The strategy proposed for the breeding plan is based on the following three criteria: (a) prioritize families with higher genetic value, (b) exclude crosses between families with a shared parent and (c) avoid already-performed crosses. Priority of the different families (named “priority families”) for reproduction was estimated based on how often the parents of each family were already represented in the F1 “breeders unit”. This value was estimated by averaging the number of progeny of the two parents across all the families in the “breeders unit”. In this way, the smallest families with under-represented parents were the first to be selected for reproduction. The above values were then converted into an ordinal scale (“priority”). Following the established order, each priority family was then paired with the more distant one (named “mating family”) selected from among all of the families available in the “breeders unit”.

With the aim of excluding crosses between half-sibs families, starting from the F0 profiles at 24 loci, all the possible combinations of virtual families (cumulative profiles) sharing one parent were created and the pairwise genetic distances estimated. The highest distance observed (0.35) was used as threshold value to exclude all crosses involving a shared parent. In the selection of the mating families we imposed the constraint that each mating family could not be crossed with more than 3 priority families. Consequently, the maximum number of crosses in which a given family can be involved is 4 (3 as “mating family” and 1 as “priority family”). This choice was necessary to avoid that some families with a high genetic distance from many others were used in too many crosses. This process was implemented in the R software “BreedingPlanSturgeons” also used to compare the different pairing strategies described in the following paragraph.

For the families whose parents were unknown, the information at 7 loci was used, which yielded a threshold value of 0.45. These families were excluded from the automated analyses and for each of them the more distant “mating family” was manually identified and a single cross suggested.


A first R-script, “CostsBreedingSturgeons” (script available as additional material), was developed to infer the number of crosses that can be simultaneously performed in a given hatchery. It includes the estimate of costs and yields of a given breeding program based on the number of individuals generated and reared until release. It also considers that at the beginning of the third year (after tagging of all individuals), a fraction of the individuals are retained in the facilities in order to preserve the captive stock, while the rest of individuals can be released into the wild.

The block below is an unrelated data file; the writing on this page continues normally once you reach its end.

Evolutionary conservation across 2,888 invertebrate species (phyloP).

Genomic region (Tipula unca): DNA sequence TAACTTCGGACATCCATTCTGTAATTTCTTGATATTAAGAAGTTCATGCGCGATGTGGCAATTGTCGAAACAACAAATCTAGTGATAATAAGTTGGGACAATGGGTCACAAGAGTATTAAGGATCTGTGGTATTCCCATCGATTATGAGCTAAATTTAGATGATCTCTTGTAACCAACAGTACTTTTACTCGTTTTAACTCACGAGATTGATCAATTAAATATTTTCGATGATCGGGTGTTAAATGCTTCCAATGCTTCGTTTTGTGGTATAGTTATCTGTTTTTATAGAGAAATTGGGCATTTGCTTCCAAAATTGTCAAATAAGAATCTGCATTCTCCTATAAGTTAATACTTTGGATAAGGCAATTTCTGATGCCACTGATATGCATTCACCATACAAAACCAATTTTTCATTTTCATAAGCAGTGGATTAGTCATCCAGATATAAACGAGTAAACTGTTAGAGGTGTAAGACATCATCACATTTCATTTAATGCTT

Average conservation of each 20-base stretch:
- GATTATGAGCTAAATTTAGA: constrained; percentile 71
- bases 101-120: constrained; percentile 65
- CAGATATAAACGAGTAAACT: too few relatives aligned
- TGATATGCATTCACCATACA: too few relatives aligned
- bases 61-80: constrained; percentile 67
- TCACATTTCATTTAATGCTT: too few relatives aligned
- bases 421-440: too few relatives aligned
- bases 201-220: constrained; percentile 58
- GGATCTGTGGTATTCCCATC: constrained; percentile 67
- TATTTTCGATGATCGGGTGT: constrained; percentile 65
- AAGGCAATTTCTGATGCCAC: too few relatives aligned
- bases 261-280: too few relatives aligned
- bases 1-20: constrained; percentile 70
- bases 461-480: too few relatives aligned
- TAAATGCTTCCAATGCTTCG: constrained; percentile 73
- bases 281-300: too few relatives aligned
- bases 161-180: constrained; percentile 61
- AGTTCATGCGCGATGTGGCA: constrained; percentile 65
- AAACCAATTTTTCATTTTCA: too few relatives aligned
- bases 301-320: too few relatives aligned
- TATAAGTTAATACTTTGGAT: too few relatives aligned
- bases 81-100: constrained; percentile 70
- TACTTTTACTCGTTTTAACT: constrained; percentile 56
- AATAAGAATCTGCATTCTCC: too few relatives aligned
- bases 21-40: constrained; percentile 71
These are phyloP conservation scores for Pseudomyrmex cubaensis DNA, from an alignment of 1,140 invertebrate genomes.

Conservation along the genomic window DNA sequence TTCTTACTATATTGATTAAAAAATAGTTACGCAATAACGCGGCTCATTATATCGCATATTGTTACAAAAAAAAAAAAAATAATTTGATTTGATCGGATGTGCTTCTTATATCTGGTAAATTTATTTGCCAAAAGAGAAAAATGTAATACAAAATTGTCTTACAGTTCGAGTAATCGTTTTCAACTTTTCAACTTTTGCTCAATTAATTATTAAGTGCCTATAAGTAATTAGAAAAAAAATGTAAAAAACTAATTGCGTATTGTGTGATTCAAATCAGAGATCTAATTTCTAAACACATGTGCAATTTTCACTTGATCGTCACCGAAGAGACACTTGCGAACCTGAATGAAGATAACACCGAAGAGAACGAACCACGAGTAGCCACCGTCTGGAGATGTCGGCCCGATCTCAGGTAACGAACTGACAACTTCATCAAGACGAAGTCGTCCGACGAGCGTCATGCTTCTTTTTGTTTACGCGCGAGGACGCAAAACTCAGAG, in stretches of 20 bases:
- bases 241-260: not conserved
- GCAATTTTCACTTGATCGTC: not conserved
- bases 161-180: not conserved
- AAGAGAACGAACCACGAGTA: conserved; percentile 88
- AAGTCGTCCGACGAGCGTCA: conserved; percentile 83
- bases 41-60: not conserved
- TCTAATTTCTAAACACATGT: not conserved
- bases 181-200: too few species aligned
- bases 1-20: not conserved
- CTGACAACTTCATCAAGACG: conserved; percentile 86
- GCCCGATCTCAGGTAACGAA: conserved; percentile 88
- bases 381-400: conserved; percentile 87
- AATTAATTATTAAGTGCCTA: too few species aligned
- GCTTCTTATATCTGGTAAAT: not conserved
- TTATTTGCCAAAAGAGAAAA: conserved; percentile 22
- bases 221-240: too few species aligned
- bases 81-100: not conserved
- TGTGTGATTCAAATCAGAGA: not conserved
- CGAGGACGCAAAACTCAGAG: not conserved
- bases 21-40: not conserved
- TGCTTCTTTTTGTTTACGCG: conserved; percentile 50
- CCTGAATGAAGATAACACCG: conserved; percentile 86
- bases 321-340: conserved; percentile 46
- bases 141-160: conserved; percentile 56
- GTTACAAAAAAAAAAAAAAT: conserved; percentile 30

We took into consideration the following constraints: number of individuals that can be induced every year, availability of ponds for rearing families separately until tagging and maximum number of animals that can be hosted. We also considered biological features (e.g. mortalities and growth rates at different life stages) and costs (e.g. reproductions, food, tagging, manipulation, overheads) in order to estimate the total financial cost of the project. Additional variables are reported in Table A in File S1. Logistic factors can be modified according to the capacities of the different hatcheries and the biological features of the species under consideration. In our example, the different variables were based on the “Storioni Ticino hatchery” located in Cassolnovo (Pavia, Italy), where the F1 V.I.P. Stock will be maintained in the future. The run was performed assuming six tanks available for the first two years of rearing and a common pond of 1,200 square meters for the following years. Biological parameters such as average female fecundity (30,000 eggs), hatching rate (50%) and mortalities rates in the first (87%), second (66%) and following years (10% every year) were based on personal communication by the V.I.P. owners, who have more than 20 years of experience in the reproduction of Adriatic sturgeon in aquaculture.

A second R-script, “BreedingPlanSturgeons” (also available as additional material), was developed to estimate the expected fraction of alleles of the F1 stock that are successfully transmitted to the progeny under different breeding strategies. To this purpose, the program “BreedingSturgeons” (previously described and used for parental allocation) was applied to generate a virtual F2 progeny from the observed F1 microsatellite phenotypes. The minimum number of individuals to be crossed in order to ensure the transmission of all F1 alleles was estimated. Based on the order of the “priority families”, four different scenarios were simulated in which the “mating families” were chosen by “Maximum Distance”, selecting 1, 2, 3 or 4 individuals per family (variables “nInd.Prior” and “” in Table B in File S1). For each scenario, 100 replicates (variable “nRep” in Table B in File S1) were performed and the mean cumulative number of alleles successfully transmitted was counted.